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founder of the abbey. Another is acknowledged to be St. Guthlac, the saint of the fen country, by a whip placed in his right hand, emblematic of the discipline he used to bestow on himself. The whole front is in a very ruinous condition *. At the west end of the north aile is a tower crowned by a low spire; and some part of the wall, and piers of the arches, belonging to the south aile, are yet standing. In a canopied niche, in the wall of the tower, belonging to the north aile, is a curious circular stone-font; which, from its form, appears to be very ancient; and probably belonged to a baptistery of the abbey in the Saxon period. The nave and ailes are said, by some writers, to have been executed by William de Croyland, “Master of the Works,” in the time of Abbot Upton, between the years 1417 and 1427. Next to these venerable ruins, the triangular bridge, in the middle of the town, may be regarded as an object of “the greatest curiosity in Britain, if not in Europet.” The singularity of its shape has induced some persons to suppose, that it was emblematic of the Trinity; and built rather for the purpose of exciting admiration, than for real utility; and its steep ascent on all sides has been adduced as supporting such a suggestion. From this circumstance, carriages generally go under it; but it is easily passed by horse and foot passengerst. The form it assumes, and the steepness of its approach, both arise from the situation in which it is placed. The rivers Welland, Nene, and a drain called Cat- 3 B 3 Water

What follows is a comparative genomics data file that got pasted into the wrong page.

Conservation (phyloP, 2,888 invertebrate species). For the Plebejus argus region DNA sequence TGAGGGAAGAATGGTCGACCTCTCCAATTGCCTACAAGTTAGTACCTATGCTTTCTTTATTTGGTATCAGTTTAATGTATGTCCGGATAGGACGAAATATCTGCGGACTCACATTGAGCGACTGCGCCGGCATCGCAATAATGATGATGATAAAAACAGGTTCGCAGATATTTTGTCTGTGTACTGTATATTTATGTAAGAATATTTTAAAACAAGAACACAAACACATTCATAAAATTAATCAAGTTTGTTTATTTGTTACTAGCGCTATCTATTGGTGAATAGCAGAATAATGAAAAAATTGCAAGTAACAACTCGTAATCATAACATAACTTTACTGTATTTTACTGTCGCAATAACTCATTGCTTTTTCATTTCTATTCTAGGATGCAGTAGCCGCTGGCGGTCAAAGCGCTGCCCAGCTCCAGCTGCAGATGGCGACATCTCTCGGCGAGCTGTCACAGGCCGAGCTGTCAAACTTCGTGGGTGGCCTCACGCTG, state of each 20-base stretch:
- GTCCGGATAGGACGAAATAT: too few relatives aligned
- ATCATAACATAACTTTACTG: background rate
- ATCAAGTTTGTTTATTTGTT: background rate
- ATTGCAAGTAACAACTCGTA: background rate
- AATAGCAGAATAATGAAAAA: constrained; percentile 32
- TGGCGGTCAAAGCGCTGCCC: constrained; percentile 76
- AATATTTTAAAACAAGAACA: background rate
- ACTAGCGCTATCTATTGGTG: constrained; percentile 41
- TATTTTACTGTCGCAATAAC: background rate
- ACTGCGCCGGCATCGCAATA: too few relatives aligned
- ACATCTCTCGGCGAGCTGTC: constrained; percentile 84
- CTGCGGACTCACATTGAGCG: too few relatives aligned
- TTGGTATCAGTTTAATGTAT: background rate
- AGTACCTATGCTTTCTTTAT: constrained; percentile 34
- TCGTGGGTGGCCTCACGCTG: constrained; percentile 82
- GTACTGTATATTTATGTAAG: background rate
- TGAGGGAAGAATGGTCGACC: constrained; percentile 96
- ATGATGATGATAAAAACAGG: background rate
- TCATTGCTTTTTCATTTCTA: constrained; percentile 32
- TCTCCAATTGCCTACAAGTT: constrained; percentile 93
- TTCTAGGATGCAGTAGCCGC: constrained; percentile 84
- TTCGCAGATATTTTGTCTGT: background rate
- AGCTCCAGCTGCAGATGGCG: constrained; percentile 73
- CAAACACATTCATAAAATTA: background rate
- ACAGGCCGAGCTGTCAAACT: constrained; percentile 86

* Figures of these statues, as they appeared in the year 1780, are engraved in Carter's “Specimens of ancient sculpture, now remaining in this kingdom.” P. 4.

+ Gough's History of Croyland Abbey.

# There is a bridge, which has been mentioned as similar to this, upon the road between St. Omer's and Calais, in France. It was erected about the year 1754, over a part of the road crossed by two canals, at right angles. The bridge consists of four circular arches, supported by four abutments, uniting in the centre. It is called, Pont Sans Pareil.

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water flow under it, and in times of flood, had it not been consi

derably raised on the abutments, it would have been liable to be
swept away by the torrent. By its being mentioned in a charter
of King Edred, as the triangular bridge of Croyland, and in
preceding charters simply as the bridge of Croyland; it has been
conjectured that it was built antecedent to that charter's being
granted, which was about the year 941. Mr. Essex, however,
doubts this, and thinks that the present bridge was erected not
earlier than the time of Edward the First, or Second *. If any
thing can be deduced from the statue placed against the wall, it
is probably anterior to either of the above periods.
This Statue is said to be a representation of King Ethelbald.
From the extreme rudeness of the figure, the disproportion of the
parts, the uncouthness of the head-dress, drapery, &c. it is pro-
bably a genuine specimen of Saxon sculpture. The figure is plac-
ed in a sitting posture, at the end of the south-west wall of the
bridge. It has a crown on the head, behind which are two wings,
the arms bound together, round the shoulders a kind of mantle,